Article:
April 2014: This is Jimmy Hood
James “Jimmy” Hood (born 16 May 1948) is a British Labour Party politician, who has been the Member of Parliament (MP) for Lanark and Hamilton East since 2005. He was first elected in 1987, as MP for Clydesdale. He has remained a backbencher throughout his parliamentary career, serving on various select committees, including Defence 1997-2001.
Educated at Lesmahagow High School, Motherwell Technical College and the University of Nottingham he worked with the NCB for 23 years, as a mining engineer. He became a NUM trade union official in 1973. During the Miners’ Strike of 1984-5 he led the striking Nottinghamshire miners.
He has been married to Marion McCleary since 1967, they have a son and a daughter and two grandchildren. He suffered a heart attack in 1998.
November 2008: Hood supports UK national football team
Hood was one of 18 MPs who signed a Commons motion backing a Team GB football team at the 2012 Olympics, saying football “should not be any different from other competing sports and our young talent should be allowed to show their skills on the world stage”. The football governing bodies of Scotland, Wales and Northern Ireland are all opposed to a Great Britain team, fearing it would stop them competing as individual nations in future tournaments.
February 2014: Hood places self interest before his constituents
It was Lanark’s very own Jim Hood that sparked the controversy which ignited fury across social networks; as my constituency MP, I found his words particularly alarming.
It can easily be viewed on YouTube for anyone who wants evidence of Jim Hood’s words, which can easily be interpreted as against his constituents.
He said “If the Scottish People are to be better off economically, I’d still be against Scottish Independence, and I’d still vote no.”
Not only do Jim Hood’s words declare that he values his personal interests higher than the interests of the Scottish people, but that he values his personal interests higher than the interests of his constituents – the very people who put a tick next to his name at the ballot box to ensure his big salary.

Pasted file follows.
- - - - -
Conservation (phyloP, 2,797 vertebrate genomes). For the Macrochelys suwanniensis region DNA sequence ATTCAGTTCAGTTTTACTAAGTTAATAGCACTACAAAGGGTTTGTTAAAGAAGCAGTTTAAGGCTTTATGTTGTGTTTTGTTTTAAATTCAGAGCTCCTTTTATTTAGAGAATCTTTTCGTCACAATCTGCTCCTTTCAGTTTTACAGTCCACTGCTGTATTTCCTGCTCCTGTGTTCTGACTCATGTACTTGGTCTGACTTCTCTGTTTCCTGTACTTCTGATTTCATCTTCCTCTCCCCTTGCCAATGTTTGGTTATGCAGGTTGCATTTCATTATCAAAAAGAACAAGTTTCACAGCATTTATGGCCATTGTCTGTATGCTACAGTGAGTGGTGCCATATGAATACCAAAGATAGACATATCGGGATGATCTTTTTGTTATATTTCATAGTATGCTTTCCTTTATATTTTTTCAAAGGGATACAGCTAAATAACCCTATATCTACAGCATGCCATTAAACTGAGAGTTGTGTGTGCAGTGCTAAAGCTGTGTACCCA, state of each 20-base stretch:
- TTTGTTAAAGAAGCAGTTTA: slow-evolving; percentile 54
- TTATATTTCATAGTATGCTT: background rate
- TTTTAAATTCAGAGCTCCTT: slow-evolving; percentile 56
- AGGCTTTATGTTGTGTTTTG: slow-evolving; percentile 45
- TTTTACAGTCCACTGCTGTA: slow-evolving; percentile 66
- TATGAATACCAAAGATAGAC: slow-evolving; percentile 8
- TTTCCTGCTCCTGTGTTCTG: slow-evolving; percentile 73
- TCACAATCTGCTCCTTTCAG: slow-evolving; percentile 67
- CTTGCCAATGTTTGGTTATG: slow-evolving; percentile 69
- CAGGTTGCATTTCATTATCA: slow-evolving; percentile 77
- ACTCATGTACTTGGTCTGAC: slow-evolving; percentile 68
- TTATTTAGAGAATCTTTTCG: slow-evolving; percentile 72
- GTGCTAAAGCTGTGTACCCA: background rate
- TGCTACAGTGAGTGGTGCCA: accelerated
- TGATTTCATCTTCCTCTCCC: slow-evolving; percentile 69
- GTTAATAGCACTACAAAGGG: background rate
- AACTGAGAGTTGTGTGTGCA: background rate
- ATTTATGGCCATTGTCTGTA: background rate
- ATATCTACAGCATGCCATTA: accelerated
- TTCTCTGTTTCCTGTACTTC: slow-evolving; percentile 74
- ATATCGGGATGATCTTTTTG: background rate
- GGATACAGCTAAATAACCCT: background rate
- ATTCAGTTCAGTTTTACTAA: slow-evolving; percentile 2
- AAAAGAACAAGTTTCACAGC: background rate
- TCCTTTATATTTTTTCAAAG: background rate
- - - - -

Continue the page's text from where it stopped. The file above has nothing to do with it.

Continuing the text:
The people of Lanark through to Larkhall have elected this man for nearly 30 years, and for him to make a statement which indicates that he cares not for the economic prosperity of his own people I interpret as downright shameful – no wonder turnouts are so low at elections when MPs like Jim Hood appear so self interested, and careerist.
I believe that the problem doesn’t just lie with Jim Hood, but with the a large portion of the Labour Party at Westminster, who only reflect self-interest and a lust for power at Westminster. http://www.yesclydesdale.org/featured/inplaceofjimhood.html
Video: Hood said he would vote against independence even if it meant the Scottish people would be better off economically. https://www.youtube.com/watch?v=Yuj1bKFldlc
November 2009: Refuge supporting homeless ex-soldiers threatened with closure by Jim Hood MP
About 6 minutes into the video, Griffin explains that ex-soldiers are at the bottom of the housing queue, below everyone, including illegal immigrants and asylum seekers many of whom are bogus. Earlier a local ‘Labour’ MP, Jim Hood, said he would close the charity because BNP members donated. https://www.youtube.com/watch?v=TKn5OUrgBY4
May 2009: MPs’ expenses: Jimmy Hood claimed up to £1,000 per month on second homes allowance
He designated a London property as his second home for expenses purposes, entitling him to reclaim the cost of its upkeep.
Before April 2008, MPs did not have to provide receipts for some categories of maintenance work if each type of claim totalled under £250 per month.
He used the allowance to claim back £200 per month for cleaning his second home, and up to £200 per month on “repairs, insurance and security”.
He also occasionally claimed money for “service and maintenance”. All but four of this type of claims, submitted over a four-year period, were less than £250, and therefore did not require receipts.
He also claimed £400 per month for food, the maximum allowed without receipts.